On Thursday 5 May Sussex residents will have the opportunity, for the second time, to vote for their Police & Crime Commissioner.
As Minister for Policing & Criminal Justice I championed the reform to introduce PCCs. I think it was right to replace police authorities with a single, directly elected individual who will hold the police to account.
Like the authorities she replaced, the PCC is not a police officer. She does not interfere with operational decisions, but she is responsible for setting the £250 million budget for policing in Sussex, has the power to appoint and dismiss the Chief Constable, and must ensure residents’ views are heard when setting policing priorities.
I think that Sussex’ first PCC, Katy Bourne, has done a great job. Facing budgetary constraints she worked with the Chief Constable to take the difficult decisions to run the force more efficiently, but has now opened recruitment for 100 new Police Constables and more PCSOs.
She has also innovated, issuing cameras to all frontline officers, introducing a £20 million upgrade programme for police stations, establishing an award-winning Youth Commission, encouraging a dedicated business/cybercrime strategy for Sussex, and establishing the UK’s first Elders Commission, giving older people a voice on policing.
The PCC has wider responsibilities than the authorities she replaced, including for victims, and in Sussex has funded support for victims of abuse, serious sexual offences and child exploitation.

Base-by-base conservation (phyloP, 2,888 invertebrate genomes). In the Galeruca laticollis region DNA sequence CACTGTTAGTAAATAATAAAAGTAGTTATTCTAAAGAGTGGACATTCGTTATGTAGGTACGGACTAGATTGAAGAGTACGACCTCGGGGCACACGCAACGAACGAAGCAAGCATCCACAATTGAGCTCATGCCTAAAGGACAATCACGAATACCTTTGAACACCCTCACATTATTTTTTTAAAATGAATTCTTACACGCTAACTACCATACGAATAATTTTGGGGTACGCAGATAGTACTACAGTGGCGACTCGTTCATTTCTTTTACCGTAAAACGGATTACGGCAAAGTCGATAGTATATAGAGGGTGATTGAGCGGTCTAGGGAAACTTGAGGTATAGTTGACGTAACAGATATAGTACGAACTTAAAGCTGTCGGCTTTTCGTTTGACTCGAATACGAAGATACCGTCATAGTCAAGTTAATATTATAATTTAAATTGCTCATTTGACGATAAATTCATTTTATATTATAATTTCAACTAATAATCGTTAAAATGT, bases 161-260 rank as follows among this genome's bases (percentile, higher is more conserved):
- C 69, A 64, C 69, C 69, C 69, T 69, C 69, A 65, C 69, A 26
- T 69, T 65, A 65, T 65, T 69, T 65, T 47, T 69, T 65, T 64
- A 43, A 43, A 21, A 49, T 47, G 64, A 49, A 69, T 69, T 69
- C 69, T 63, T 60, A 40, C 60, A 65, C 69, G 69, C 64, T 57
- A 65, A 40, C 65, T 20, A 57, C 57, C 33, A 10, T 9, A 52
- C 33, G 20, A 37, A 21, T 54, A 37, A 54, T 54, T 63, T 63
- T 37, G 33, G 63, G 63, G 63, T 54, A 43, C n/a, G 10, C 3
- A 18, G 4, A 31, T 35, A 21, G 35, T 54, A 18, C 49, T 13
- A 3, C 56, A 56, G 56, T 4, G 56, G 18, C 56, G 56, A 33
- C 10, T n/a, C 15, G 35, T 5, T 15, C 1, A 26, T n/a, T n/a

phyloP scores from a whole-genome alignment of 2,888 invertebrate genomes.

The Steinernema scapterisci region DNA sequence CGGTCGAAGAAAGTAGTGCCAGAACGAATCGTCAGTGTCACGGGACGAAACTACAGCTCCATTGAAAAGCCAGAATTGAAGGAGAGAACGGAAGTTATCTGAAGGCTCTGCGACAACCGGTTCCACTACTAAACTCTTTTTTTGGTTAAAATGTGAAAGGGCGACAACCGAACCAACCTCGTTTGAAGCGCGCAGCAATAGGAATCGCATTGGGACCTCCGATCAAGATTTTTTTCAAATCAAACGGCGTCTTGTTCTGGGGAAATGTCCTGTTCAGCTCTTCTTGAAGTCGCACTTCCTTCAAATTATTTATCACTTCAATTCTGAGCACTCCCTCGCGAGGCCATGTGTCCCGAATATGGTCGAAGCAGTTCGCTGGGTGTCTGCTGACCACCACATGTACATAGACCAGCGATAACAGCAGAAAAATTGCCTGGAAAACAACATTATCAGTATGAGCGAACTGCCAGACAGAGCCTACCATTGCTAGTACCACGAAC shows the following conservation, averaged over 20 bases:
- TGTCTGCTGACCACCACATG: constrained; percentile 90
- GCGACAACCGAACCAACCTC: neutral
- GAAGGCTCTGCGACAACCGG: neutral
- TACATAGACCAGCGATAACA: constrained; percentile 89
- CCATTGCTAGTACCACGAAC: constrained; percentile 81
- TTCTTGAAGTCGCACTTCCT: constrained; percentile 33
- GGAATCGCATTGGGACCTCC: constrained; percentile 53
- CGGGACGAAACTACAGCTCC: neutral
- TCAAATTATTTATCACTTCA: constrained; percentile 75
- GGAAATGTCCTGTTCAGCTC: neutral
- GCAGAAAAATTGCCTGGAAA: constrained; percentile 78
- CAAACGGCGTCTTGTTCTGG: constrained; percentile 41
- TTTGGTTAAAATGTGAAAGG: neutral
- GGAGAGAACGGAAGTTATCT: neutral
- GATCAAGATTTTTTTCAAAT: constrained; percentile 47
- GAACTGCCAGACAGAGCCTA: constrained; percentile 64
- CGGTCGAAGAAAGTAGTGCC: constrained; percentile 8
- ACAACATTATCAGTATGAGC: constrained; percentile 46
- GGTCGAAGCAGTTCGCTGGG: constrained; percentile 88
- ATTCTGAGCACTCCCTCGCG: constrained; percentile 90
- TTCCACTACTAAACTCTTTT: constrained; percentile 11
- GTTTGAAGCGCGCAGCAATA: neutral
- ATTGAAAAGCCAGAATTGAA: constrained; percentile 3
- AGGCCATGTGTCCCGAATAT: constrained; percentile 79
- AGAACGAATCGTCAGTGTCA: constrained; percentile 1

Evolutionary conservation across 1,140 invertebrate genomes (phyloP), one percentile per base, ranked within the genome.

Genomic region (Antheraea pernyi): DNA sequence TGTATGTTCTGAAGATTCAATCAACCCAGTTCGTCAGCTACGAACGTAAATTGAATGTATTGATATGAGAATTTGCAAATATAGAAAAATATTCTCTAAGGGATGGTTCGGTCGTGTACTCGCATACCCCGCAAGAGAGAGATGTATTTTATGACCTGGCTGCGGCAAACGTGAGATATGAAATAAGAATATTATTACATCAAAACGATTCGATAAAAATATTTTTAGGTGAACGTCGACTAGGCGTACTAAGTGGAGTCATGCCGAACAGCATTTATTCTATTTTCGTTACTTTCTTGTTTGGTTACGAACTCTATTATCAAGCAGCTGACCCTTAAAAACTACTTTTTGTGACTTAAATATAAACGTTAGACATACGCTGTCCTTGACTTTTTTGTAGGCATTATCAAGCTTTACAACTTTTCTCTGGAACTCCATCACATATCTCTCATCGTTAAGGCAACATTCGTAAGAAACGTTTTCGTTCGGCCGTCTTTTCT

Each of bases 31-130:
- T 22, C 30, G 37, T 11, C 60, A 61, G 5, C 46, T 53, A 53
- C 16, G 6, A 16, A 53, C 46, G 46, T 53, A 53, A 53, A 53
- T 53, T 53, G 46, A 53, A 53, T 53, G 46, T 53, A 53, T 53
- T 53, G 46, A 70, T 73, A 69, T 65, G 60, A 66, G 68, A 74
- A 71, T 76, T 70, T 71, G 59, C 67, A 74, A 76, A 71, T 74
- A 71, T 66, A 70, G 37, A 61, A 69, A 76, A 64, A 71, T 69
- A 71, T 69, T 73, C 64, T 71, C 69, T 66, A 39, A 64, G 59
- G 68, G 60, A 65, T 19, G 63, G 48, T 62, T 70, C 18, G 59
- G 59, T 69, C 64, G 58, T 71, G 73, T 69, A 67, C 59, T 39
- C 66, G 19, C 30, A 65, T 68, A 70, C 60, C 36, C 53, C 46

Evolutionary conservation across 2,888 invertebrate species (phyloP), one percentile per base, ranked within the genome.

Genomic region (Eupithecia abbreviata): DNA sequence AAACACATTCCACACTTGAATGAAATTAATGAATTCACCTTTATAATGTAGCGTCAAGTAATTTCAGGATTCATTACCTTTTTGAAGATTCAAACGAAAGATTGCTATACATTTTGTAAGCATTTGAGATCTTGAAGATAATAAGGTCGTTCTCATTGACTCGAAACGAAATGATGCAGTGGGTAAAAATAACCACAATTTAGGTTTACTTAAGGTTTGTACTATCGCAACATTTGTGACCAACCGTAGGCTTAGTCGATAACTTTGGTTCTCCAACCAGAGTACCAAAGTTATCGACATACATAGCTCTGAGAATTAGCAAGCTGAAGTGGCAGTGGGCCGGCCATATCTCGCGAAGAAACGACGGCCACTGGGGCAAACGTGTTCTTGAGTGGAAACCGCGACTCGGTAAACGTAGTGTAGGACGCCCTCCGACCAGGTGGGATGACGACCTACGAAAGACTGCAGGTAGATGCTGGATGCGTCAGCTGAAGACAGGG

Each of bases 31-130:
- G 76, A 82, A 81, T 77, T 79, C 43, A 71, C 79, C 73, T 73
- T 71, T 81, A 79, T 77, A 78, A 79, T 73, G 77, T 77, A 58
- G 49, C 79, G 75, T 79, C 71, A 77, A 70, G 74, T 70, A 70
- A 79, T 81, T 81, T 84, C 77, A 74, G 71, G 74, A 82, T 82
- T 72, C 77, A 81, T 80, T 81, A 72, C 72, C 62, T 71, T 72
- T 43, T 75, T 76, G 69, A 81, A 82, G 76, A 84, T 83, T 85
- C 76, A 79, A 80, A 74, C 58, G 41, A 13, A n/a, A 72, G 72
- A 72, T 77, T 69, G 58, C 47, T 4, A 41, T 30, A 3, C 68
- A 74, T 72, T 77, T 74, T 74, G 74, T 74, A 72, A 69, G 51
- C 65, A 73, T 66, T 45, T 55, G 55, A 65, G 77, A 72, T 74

If re-elected, Katy Bourne’s plans include to deliver effective neighbourhood policing in our rural communities; to cut crime, catch criminals and reduce reoffending; to improve access to justice and put victims at the heart of the criminal justice system; and invest in frontline policing and further improve the performance and efficiency of Sussex Police.
I saw at first hand the difference a good PCC can make when Katy helped to sort out the problem of a convoy of travellers invading Findon’s village green. She gave a voice to concerned residents and ensured more effective police action.
In fact, I would like to see the PCC’s responsibilities extended into other areas, such as ‘blue light’ emergency services and the local criminal justice system.
I am proud of the reform which I introduced, which I believe has been a success. And on Thursday 5 May I will certainly be voting for Katy, who has shown what the new role of PCC can do for local communities.